They’ve also been promoting this link to the story on their website about the city’s water supply. For Vienna residents there is no need to buy bottled water if we want to enjoy mountain spring water, we simply have to turn on the tap in the kitchen. The water flowing into our glasses has traveled, without pumps, for 36 hours from mountain springs in the Syrian/Lower Austrian Alps and along the way has helped to generate 65 million kilowatt hours of power.
Well time for another glass of fresh spring water to celebrate the day.
Leicester’s FA Cup semi-final match is on the TV tomorrow so that answers the ‘what to do on a Sunday afternoon?’ question. However, before that there is the small matter of First Vienna U11 Girls Teams debut league match in the morning.
But to get the next eight days started on the right note I’ll be heading off to Weiner Neustadt this afternoon to join other Viola fans in cheering on Austria Wien to another three points.
It was only a few weeks ago that I was writing about the frustrations of the winter break in Austrian football. Now with the season in full swing the coming week provides a chance to fully get back into the full torment, pain and occasional highs of being a football fan. If you follow me on twitter or Facebook and don’t like football you may wish to look away until a week on Sunday:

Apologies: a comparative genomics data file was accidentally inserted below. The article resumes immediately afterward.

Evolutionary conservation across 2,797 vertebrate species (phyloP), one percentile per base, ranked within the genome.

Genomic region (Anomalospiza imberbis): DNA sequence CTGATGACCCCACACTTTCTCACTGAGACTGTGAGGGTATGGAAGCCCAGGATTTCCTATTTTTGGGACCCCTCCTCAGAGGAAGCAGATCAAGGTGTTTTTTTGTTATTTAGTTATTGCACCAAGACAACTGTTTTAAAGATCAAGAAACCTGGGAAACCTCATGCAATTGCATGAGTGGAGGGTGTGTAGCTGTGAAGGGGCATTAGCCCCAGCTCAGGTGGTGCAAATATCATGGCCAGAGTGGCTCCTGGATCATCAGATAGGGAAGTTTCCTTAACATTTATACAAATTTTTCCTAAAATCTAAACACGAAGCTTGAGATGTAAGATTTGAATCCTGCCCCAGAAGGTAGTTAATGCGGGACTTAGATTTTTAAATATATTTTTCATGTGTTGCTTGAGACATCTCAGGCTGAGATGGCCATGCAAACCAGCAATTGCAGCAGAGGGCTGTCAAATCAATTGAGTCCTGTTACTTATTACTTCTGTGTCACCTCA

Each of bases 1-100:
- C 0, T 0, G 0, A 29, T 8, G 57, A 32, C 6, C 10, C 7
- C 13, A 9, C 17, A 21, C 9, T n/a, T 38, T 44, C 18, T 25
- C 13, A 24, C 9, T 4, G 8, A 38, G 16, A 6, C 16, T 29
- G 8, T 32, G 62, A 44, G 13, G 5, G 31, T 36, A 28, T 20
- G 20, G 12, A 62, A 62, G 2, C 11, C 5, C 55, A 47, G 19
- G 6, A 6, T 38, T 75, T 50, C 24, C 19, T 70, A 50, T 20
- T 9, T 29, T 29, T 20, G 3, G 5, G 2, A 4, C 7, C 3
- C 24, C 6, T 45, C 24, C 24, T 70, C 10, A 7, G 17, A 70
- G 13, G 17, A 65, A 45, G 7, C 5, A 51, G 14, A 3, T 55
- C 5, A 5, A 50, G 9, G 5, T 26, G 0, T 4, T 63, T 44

17th March Wiener Neustadt v Austria Wien (Going to game)
18th March SG Inter AGO v First Vienna U11 Girls (Going to game – hoping the girls can get a win in their first ever competitive league match but will be happy if they enjoy the game)
18th March Chelsea v Leicester City (Down the pub to watch on TV – rare chance to watch the team live and we could be heading for the FA Cup semi-finals)
19th March First Vienna U11 Girls squad – training session (Taking H to training)
20th March Mattersburg v Austria Wien (Going to game – not sure but I think Mattersburg are still officially the tallest team in Europe)
21st March First Vienna U11 Girls squad – training session (Taking H to training)
22nd March No football! (But coffeehouse time whilst H goes to Showtime – Vienna English Theatre Youth Group)
23rd March First Vienna FC v St. Pölten (Going to game – senior team desperately need a win as they sit 2nd from bottom in the Austria Erste Liga)
24th March Austria Wien v Sturm Graz (Going to game – if results have gone our way we could be back on top of the Austrian Premier Liga)
In between games and training sessions I’ll be fitting in some time for work, a coffeehouse or two, walking in Vienna’s beautiful countryside (the woods, nature reserves, parks & public spaces fill 50% of the state/city of Vienna), as well as occasionally sleeping 🙂
With the coming weeks schedule I’m reminded of the quote:
“Some people believe football is a matter of life and death, I am very disappointed with that attitude. I can assure you it is much, much more important than that.” Bill Shankly
It’s a favourite quote of mine but I thought I’d add it to the end of this post just to keep all the ‘my second team is Liverpool’ fans happy – there seem to be a lot of them occupying my timelines on Twitter and Facebook 🙂
Two new polls, last weekend, both show support for the BZÖ continuing to decline. On current figures the more ‘moderate’ of Austria’s two far-Right parties will fail to make the 4% threshold needed to secure seats in the national parliament.
Here’s my updated state of the Parties table based upon an average of the last five polls I’ve seen:
|market/Der Standard 21-02-12|